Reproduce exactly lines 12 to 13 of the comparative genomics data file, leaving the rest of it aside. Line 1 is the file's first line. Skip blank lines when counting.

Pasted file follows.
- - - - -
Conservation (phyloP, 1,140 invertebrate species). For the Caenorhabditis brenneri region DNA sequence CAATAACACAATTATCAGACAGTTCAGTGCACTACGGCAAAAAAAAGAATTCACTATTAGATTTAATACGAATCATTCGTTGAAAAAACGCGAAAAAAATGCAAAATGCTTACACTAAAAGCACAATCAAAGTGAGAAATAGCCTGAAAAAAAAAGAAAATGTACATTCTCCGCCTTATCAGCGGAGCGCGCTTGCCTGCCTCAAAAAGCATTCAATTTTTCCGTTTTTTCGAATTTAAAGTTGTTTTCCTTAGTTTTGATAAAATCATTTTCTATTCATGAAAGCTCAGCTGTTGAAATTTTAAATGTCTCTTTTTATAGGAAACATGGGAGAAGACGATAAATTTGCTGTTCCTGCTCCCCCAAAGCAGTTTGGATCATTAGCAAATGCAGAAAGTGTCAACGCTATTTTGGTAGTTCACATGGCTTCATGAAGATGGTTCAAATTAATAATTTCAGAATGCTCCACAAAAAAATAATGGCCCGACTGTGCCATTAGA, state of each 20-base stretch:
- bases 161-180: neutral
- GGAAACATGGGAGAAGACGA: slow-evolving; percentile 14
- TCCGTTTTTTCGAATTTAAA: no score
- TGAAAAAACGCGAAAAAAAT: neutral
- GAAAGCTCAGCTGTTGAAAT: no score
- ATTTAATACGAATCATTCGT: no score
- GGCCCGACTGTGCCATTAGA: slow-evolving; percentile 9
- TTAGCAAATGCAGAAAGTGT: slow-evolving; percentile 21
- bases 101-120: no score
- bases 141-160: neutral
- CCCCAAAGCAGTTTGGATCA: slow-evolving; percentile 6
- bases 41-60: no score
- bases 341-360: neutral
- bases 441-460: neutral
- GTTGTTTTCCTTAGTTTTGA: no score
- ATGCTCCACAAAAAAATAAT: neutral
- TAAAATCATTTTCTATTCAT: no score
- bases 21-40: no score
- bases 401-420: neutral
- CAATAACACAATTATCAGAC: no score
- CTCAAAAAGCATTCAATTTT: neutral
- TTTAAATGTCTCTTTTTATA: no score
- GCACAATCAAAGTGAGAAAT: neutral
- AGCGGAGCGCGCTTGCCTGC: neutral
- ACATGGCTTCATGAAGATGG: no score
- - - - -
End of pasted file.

- CCCCAAAGCAGTTTGGATCA: slow-evolving; percentile 6
- bases 41-60: no score